Originally posted at 1:12 p.m. Feb. 6, 2014.
Southern California Edison announced today that UC San Diego professor David Victor will serve as chairman of a new Community Engagement Panel formed to educate and involve the public during the decommissioning of the San Onofre Nuclear Generating Station.
Victor, 48, a professor of international relations and director of the Laboratory on International Law and Regulation at UCSD's School of International Relations and Pacific Studies.
He's considered an expert on energy markets and is recognized as forward-looking on critical energy issues, according to Ron Litzinger, president of Rosemead-based SCE, the plant's majority owner.
“David Victor has the vision, leadership and experience to bring together a diverse group of stakeholders to ensure the San Onofre decommissioning proceeds in a thoughtful and inclusive way,” Litzinger said. “He shares our commitment to leave the community better off given that it has been home to San Onofre for the past 40 years.”
The nuclear power plant along the northern San Diego County coastline near Orange County has been idle since January 2012, when a small, non-injury leak was discovered. Citing the costs of returning the two reactors to operation, Edison decided last June to shut down the facility.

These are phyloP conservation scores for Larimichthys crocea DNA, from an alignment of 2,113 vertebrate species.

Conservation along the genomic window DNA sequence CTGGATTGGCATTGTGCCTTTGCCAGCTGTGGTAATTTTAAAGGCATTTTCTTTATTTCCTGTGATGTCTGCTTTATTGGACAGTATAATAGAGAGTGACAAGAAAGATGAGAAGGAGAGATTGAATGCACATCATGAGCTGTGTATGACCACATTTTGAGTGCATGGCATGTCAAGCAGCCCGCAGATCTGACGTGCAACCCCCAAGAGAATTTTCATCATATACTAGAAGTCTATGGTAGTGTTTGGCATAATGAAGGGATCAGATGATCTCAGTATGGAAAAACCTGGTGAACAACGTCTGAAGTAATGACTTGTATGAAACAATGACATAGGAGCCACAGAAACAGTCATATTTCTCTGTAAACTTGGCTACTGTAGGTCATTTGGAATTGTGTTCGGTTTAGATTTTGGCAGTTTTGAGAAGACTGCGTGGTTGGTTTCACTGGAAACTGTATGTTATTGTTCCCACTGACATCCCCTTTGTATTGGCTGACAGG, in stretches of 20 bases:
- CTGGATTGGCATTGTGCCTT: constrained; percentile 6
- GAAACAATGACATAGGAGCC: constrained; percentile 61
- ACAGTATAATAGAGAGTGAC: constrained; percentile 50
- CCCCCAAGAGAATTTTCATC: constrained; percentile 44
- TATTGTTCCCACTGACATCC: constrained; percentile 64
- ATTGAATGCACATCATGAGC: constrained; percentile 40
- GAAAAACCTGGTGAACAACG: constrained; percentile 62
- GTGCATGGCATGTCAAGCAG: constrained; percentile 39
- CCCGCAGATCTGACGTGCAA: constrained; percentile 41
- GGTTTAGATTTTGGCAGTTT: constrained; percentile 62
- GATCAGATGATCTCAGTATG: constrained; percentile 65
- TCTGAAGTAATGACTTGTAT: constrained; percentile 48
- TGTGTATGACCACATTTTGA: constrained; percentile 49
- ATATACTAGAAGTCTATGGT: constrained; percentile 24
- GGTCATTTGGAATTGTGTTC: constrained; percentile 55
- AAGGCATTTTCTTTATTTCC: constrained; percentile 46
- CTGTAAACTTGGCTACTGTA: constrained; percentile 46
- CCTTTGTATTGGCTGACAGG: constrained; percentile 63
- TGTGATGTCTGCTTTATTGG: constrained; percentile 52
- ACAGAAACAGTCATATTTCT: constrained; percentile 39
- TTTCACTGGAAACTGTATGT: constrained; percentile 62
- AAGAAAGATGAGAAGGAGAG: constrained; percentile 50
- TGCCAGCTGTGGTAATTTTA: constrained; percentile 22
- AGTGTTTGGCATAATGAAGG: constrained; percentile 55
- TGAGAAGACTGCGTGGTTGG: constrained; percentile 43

Edison operated and owns the majority of the plant. San Diego Gas & Electric owned 20 percent.
Edison said the panel will serve as a conduit of information between the owners and the public.
Victor said his work on the board of Electric Power Research Institute and as chairman of the institute's advisory council for two years helped prepare him for the CEP role.
“To serve a broader public mission, it's important to solicit views from a wide array of stakeholders,” Victor said. “Because I served in that role at EPRI, I know firsthand the importance of being responsive to diverse voices to ensure broad public interests are served in a major undertaking like decommissioning San Onofre.”
The panel was expected to meet quarterly.
--City News Service